Post sponsored by NewzEngine.com

Source: Etu Union

Keeping local jobs as part of the New Zealand construction industry supply chain is essential, E tū union says, after the announcement of proposed redundancies by BlueScope Steel.

On Monday, the Australian-owned company warned of its plans to lay off “a substantial number” of staff as it reduces the scale of its New Zealand sites in Otahuhu and Glenbrook.

It reported a full-year operating loss of A$5.8 million for its operations in New Zealand and the Pacific Islands and has not ruled out complete closure of its Glenbrook mill.

E tū member Lance Gush, who works at New Zealand Steel’s Glenbrook mill, says while the extent of the redundancies isn’t yet known, the situation was causing anxiety for workers.

“We’ve seen press releases in Australian papers talking about mass redundancies, and it’s very concerning. The lack of information makes that worse,” he says.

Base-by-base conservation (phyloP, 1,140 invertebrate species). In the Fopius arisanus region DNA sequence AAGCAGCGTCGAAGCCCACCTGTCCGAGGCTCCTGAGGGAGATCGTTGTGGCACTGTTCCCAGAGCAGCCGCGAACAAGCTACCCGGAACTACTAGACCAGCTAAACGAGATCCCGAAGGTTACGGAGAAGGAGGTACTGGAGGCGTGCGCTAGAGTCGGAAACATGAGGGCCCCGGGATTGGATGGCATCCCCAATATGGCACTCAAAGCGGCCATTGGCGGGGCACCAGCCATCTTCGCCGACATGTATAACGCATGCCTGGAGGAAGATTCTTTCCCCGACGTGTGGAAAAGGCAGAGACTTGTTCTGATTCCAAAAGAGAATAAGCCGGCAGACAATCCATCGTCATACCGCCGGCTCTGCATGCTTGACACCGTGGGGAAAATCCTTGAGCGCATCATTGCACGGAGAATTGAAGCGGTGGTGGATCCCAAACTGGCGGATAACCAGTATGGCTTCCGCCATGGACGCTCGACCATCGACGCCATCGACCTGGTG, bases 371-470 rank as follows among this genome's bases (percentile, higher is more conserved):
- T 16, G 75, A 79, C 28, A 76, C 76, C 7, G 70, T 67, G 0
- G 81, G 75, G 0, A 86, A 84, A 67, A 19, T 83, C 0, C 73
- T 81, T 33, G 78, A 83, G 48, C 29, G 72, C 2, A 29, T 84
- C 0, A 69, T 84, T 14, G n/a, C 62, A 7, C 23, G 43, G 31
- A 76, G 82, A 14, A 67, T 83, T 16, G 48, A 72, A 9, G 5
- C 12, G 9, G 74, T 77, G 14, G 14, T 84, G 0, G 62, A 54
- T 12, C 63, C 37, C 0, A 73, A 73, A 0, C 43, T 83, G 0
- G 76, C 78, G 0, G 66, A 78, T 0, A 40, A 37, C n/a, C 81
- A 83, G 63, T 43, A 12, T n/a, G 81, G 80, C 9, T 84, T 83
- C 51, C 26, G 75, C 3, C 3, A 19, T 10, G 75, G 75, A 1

“Obviously, this business is an extremely important landmark in the Glenbrook community and surrounding communities. Any layoffs would have a huge impact on the area.”

Lance says other redundancies, including voluntary redundancy and redeployment of workers, affecting up to 60 staff at Glenbrook were only formally confirmed on Friday last week.

E tū negotiation specialist Joe Gallagher says while the union acknowledges the “significant headwinds” faced by the company, such as power, carbon emissions and the competitive prices of imported steel, keeping local jobs was essential.

“Glenbrook is the only mill in the country that produces steel, and it’s really valuable to our economy. This business contributes to 1% of our GDP, with a direct benefit to the community of more than $135 million per year,” Joe says.

“One in four workers in the Glenbrook community are employed at the mill, and we’d like to see a guarantee from the Government that will ensure local procurement.”

Joe says retaining steel production onshore will keep the New Zealand construction industry strong and keep valuable production lines open, rather than relying exclusively on imported steel.

ENDS

For more information and comment:
Joe Gallagher, 027 591 0015

MIL OSI